Mathematical Techniques for Computer Science Applications

Mathematical Techniques for Computer Science Applications

CSCI-GA.1180-001

New York University
Fall Semester 2016

Class meetings: Monday, 5:10-7:00pm, Warren Weaver Hall 512.

Instructor: Margaret H. Wright, mhw@cs.nyu.edu

Office: Warren Weaver Hall (CIWW), Room 430

Telephone: 212-998-3056

Office Hours: 1:00-3:00pm, Mondays, or by appointment.

Grader: Abhishek Nilesh Shah, ans556@nyu.edu

Course Description

This course is intended as an elementary introduction to basic mathematical theory and techniques that are essential in many computer science applications, including machine learning, data science, computer vision, computer graphics, computational finance, natural language processing, and computational biology. The course includes both theory and practice, where ``practice'' will involve writing software that implements the techniques to be learned. The course is based on Matlab (``matrix laboratory''), a programming language designed for matrix computations.

This course is not appropriate for students with experience in linear algebra or numerical computing. It is highly desirable for students to have some background in calculus and linear algebra.

Coursework

The course requirements include written and programming homework assignments; an in-class midterm; a final or a course project; and course attendance. All of these will count in the final grade.

The final grade will be calculated by averaging the three elements (homework, midterm, final examination/project), with weights of 25%, 35%, 40%, where the weighting for the three items will be chosen individually to maximize each student's grade.

Final Exam

An in-class, closed-book final will be given from 5:10-7:00pm on Friday, December 16, 2016, in room Warren Weaver 512, for students who have chosen not to do a project.

Academic Integrity

Academic integrity is a core principle of education at NYU, including five fundamental values: honesty, trust, fairness, respect, and responsibility. For a discussion of academic integrity policy in the Computer Science Department, see the Computer Science website.

In this course, academic integrity includes individual completion of all assignments. If one students shows or gives his/her work to another, both students are considered to be cheating. Students may not use work provided by any person outside the class, or by any external course such as the Web. Students may not solicit other people to do assignments (in whole or in part) for them.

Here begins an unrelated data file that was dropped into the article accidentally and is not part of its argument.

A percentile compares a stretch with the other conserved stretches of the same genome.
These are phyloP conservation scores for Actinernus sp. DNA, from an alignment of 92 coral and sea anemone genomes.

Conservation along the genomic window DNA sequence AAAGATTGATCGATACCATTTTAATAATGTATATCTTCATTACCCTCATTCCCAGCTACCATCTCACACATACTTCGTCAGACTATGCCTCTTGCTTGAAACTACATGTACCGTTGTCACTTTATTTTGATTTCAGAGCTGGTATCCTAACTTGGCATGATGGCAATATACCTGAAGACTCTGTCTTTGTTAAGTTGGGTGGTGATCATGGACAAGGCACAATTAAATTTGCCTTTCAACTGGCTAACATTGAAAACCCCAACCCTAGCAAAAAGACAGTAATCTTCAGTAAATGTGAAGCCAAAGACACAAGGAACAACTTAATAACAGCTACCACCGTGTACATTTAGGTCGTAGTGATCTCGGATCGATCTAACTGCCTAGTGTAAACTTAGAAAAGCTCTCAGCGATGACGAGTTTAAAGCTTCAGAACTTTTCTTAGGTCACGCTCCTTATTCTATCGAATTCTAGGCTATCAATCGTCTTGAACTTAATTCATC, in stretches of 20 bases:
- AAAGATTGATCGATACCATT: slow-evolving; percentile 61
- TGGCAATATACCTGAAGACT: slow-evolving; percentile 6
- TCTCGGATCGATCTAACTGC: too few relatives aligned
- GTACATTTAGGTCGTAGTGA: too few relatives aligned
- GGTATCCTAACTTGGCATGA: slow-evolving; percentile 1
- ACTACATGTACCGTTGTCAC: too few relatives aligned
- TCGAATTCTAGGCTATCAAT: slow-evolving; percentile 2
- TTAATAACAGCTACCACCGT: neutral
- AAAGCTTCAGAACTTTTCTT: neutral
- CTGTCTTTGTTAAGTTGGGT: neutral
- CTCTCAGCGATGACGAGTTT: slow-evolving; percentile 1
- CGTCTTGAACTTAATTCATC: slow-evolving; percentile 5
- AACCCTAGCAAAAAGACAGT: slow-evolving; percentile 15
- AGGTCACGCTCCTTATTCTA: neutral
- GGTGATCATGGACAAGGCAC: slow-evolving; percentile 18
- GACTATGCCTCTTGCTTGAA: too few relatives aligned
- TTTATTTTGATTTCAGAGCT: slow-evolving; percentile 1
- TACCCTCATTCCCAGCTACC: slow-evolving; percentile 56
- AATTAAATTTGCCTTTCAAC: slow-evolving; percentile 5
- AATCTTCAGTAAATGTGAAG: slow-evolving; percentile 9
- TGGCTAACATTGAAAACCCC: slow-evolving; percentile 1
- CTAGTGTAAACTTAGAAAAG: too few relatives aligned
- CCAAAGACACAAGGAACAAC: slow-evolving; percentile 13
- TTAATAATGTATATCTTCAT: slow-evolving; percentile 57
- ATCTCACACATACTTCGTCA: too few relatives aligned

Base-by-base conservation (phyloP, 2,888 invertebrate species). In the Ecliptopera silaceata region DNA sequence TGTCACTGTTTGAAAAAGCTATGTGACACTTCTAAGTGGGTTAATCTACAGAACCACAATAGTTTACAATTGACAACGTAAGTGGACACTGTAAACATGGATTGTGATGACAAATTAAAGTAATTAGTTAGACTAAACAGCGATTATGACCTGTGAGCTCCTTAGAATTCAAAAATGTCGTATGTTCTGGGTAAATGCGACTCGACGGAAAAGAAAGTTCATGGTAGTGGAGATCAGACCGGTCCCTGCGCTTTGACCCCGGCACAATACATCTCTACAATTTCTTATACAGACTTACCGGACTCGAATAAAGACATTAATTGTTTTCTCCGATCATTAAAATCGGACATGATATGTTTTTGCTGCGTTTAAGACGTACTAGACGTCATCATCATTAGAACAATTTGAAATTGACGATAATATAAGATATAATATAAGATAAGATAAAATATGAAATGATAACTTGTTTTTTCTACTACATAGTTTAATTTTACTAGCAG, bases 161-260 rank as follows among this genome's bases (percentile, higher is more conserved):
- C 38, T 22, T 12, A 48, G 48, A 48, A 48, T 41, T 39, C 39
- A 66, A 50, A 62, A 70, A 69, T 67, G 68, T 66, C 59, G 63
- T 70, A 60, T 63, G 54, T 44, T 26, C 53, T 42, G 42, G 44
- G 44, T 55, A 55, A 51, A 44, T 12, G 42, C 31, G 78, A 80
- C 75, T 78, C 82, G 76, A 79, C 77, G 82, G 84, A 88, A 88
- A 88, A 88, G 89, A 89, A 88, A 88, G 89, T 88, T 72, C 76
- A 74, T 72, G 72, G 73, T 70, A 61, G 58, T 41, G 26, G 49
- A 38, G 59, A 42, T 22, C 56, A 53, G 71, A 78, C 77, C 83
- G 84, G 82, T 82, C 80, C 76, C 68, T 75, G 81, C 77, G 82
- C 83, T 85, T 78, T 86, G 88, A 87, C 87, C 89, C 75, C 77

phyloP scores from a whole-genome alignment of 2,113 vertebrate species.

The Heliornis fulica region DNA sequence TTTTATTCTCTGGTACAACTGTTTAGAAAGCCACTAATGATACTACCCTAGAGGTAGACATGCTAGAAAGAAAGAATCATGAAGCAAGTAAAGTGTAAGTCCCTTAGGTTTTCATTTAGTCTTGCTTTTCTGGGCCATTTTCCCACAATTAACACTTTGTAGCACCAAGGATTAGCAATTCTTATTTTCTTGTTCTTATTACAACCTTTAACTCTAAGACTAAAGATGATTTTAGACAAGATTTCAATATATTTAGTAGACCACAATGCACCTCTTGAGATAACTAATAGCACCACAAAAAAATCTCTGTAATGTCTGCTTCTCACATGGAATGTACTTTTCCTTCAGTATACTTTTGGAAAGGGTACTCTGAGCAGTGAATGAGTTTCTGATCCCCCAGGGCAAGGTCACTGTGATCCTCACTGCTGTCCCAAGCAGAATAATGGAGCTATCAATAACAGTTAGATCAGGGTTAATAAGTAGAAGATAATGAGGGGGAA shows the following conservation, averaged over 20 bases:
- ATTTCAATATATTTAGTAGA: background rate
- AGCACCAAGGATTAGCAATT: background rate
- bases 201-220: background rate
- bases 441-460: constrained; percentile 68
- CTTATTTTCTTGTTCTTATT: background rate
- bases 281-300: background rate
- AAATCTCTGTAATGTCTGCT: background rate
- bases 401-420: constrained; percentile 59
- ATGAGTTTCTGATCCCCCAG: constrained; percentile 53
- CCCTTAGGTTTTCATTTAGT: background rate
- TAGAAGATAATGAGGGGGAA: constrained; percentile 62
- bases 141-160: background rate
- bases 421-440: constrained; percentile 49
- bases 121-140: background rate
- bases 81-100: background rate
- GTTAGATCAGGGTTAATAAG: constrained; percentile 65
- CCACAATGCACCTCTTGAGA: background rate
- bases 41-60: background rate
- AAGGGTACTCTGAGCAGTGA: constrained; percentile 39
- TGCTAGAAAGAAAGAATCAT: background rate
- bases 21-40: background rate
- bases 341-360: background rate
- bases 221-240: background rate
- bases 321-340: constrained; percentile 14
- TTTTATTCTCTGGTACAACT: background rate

External sources, including published materials or materials on the Web, must be explicitly cited if they are involved in any substantive part of an assignment.

During an exam, students may not communicate in any way with anyone else, nor use materials or technology not permitted by the instructore. One student may not look at another student's test during an exam. If one student allows another to look at his/her test during the exam, both students are considered to be cheating.

Prerequisites

Students should have programming experience and should have had elementary calculus and (preferably) some linear algebra. Students without this background should check with the instructor for permission to take the class.

Textbook

Primary text: Linear Algebra and Probability for Computer Science Applications by Ernest Davis, published by CRC Press, available at the NYU Bookstore. Other useful books will be recommended as the course proceeds.

Some material will be passed out as notes.

Programming

The strongly preferred programming language to be used in the course is Matlab, an interactive software package and programming environment. Matlab is a product of the Mathworks; a student version costs around $100 at the Computer Store, or you can use Matlab in a Courant computer lab. (You will need a CIMS account, which will be provided after the second class.) You can use Matlab remotely, with a few (solvable) complications if you wish to use its graphics capabilities.

Matlab tutorials are available online from several sites. For example, there is an array of tutorial and other educational resources for students on the MathWorks website .

Homework and Programming Assignments

HW1, due 11:59pm, September 26, 2016.

HW2, due 11:59pm, October 5, 2016.

Programming Assignment 1, due 11:59pm, October 5, 2016.

HW3, due 11:59pm, October 21, 2016.

HW4, due 11:59pm, November 4, 2016.

HW5, due 11:59pm, November 29, 2016.

HW6, due 11:59pm, December 14, 2016.


Homeworks must be submitted in electronic form, and must be emailed to the instructor no later than 11:59pm on the due date. Without explicit permission from the instructor in advance, late homework will be marked down by 30% for every day of lateness.

Course Project

Project information.

Midterm

An in-class, closed-book midterm was given on Monday, November 7, 2016.